How much CO2 does each Megabyte of online data create?

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Alicia Mastretta

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Alicia Mastretta  asked the Naked Scientists:
Hi naked team!

This is Alicia form Mexico. I've been wondering this:

If we know that internet data is not floating in the air, but stored in a server somewhere, and servers are actually machines that need source power and cooling, and thus consume energy, how many CO2 equivalent Greenhouse Gas emissions are produced for each Mb of data stored in gmail, facebook or other 24hrs massive servers? Could this start being an issue for global warming polices in a near future or is it insignificant?

Thanks, and: great show! LOVE IT with each one of the capital letters.


What do you think?
« Last Edit: 06/02/2011 22:30:04 by _system »


Offline graham.d

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How much CO2 does each Megabyte of online data create?
« Reply #1 on: 07/02/2011 10:03:37 »
It is not just storing the data that uses energy, but in providing fast access to it (writing and reading) and the mechanisms for transporting the data. Storing data in some forms (magnetic storage or on Flash memory) does not use any power except to provide a suitable storage environment. Storing it on a memory that is required to allow fast access (magnetic disc for example) would require the disc to be actively spinning with the electronics ready to move the data on demand.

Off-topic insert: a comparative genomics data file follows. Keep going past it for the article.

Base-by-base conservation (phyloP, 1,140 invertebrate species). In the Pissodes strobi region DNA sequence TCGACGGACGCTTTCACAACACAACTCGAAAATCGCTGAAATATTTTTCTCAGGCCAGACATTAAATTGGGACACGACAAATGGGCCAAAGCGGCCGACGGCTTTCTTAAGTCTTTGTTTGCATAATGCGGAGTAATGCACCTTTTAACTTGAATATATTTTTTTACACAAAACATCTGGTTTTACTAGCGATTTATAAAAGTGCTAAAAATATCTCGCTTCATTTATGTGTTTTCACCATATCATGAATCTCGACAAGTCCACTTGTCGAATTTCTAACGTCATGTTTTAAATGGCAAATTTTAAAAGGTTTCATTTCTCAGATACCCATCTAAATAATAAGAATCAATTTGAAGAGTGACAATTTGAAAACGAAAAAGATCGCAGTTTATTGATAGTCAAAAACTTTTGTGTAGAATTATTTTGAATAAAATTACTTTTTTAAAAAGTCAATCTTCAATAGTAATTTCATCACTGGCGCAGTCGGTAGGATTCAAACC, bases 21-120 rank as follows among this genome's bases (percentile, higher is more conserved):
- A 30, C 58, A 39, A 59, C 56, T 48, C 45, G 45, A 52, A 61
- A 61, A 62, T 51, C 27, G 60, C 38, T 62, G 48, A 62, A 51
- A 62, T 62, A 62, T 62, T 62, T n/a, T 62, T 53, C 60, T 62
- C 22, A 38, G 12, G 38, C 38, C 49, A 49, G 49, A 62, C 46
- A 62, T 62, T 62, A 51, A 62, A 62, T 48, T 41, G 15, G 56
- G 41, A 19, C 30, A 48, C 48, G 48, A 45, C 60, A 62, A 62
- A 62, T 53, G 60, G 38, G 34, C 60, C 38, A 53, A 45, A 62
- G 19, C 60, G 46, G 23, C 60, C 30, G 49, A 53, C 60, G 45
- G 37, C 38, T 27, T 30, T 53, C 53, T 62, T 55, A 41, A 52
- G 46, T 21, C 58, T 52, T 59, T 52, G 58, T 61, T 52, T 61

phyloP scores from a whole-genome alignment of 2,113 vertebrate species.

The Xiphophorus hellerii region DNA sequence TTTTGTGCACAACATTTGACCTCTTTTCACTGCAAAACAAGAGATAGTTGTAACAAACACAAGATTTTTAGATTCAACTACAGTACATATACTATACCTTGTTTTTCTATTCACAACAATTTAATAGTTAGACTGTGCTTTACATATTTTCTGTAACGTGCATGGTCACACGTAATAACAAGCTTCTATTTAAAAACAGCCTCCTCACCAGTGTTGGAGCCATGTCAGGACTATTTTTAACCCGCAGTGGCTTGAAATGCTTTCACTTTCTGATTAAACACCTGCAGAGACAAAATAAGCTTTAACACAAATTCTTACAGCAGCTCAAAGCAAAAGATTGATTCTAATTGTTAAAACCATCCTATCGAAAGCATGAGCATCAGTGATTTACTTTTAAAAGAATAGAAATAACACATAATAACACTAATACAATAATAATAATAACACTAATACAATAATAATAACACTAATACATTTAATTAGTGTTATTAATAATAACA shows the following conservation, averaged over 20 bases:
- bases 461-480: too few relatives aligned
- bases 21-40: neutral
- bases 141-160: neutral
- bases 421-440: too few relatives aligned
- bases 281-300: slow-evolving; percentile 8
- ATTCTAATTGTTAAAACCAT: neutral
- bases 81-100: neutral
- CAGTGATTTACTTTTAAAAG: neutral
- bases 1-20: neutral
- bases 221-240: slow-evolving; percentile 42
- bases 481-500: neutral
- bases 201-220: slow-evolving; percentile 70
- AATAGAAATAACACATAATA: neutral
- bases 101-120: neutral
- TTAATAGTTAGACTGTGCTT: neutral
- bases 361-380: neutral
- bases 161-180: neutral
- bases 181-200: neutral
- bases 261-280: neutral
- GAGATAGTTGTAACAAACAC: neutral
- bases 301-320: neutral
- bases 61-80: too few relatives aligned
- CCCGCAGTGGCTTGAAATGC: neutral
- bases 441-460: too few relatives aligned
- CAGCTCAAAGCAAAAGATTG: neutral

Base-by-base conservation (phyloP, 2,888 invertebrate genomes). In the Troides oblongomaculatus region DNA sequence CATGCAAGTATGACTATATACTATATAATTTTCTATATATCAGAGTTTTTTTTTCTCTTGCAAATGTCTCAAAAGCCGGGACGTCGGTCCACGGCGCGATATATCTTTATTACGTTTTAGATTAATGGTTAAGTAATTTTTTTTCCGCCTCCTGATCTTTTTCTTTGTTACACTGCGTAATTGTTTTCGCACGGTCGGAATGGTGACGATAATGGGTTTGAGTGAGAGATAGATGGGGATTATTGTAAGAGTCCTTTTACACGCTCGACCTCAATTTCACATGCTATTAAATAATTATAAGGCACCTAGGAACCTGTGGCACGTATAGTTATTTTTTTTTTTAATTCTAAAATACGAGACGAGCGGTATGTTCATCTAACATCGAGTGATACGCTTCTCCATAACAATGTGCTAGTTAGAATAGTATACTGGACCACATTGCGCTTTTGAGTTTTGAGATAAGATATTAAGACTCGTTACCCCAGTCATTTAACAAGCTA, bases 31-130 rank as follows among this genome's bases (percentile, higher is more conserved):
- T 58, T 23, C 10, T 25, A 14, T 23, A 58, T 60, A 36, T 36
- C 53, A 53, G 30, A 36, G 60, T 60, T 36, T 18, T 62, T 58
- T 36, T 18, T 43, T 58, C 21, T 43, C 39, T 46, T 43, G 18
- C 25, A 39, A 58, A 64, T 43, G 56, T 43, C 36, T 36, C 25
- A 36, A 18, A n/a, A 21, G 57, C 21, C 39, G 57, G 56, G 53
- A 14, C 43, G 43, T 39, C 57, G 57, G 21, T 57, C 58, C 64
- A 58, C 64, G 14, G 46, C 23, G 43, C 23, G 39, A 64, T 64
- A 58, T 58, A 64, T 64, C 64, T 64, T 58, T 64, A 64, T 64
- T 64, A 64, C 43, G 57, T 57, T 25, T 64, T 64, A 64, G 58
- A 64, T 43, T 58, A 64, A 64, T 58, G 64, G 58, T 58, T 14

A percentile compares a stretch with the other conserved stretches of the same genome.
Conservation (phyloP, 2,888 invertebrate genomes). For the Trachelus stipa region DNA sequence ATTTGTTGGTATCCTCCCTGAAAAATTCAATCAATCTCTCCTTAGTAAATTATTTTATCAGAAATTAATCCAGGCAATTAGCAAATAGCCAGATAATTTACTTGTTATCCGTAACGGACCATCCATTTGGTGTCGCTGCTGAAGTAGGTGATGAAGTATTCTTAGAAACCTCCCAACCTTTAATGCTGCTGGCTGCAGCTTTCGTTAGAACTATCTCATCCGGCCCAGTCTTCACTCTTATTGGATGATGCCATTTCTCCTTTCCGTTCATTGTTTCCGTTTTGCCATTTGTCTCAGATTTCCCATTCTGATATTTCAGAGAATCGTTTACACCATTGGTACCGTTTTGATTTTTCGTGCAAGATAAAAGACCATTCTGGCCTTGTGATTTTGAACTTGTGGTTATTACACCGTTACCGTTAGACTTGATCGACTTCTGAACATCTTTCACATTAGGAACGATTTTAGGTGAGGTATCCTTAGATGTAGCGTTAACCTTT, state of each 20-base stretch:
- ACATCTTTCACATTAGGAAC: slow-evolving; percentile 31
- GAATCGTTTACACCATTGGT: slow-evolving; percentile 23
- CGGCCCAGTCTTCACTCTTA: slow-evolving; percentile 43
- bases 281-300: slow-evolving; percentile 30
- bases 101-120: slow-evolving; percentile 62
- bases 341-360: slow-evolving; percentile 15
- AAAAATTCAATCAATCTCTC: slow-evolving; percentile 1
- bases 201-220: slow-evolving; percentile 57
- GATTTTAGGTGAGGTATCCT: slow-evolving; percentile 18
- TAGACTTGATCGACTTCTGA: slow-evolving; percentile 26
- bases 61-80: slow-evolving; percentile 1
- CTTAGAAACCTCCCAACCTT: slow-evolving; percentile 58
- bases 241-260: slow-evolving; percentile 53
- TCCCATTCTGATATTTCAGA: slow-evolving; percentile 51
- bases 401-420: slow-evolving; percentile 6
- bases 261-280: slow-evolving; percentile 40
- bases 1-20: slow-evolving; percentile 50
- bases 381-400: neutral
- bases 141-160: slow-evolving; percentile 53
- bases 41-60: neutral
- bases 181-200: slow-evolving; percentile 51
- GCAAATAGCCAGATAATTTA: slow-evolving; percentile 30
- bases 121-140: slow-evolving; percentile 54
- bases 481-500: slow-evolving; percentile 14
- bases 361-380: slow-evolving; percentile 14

I think you may be able to see why your question is not so easy to answer. In addition to these issues, even if we make some general guesses as to how much "typical" support circuits are used, the amount of memory being stored increases every year (the increase has been exponential over the last 20 years) but the power required has not gone up to anything like the same extent.

Nonetheless, the power consumed to generally support the internet resides in the major "data centres". An estimate from Greenpeace puts the likely energy requirement to be similar to that of France, Germany, Canada and Brazil (combined) by 2020. Though this may be an exaggeration, given that Greenpeace have a political agenda, even a fraction of this is certainly significant.

In terms of how much CO2 this would represent, I am not sure, but you have to think that communicating via teleconferencing and email should reduce the amount of physical travelling somewhat, so maybe there is some compensating factors.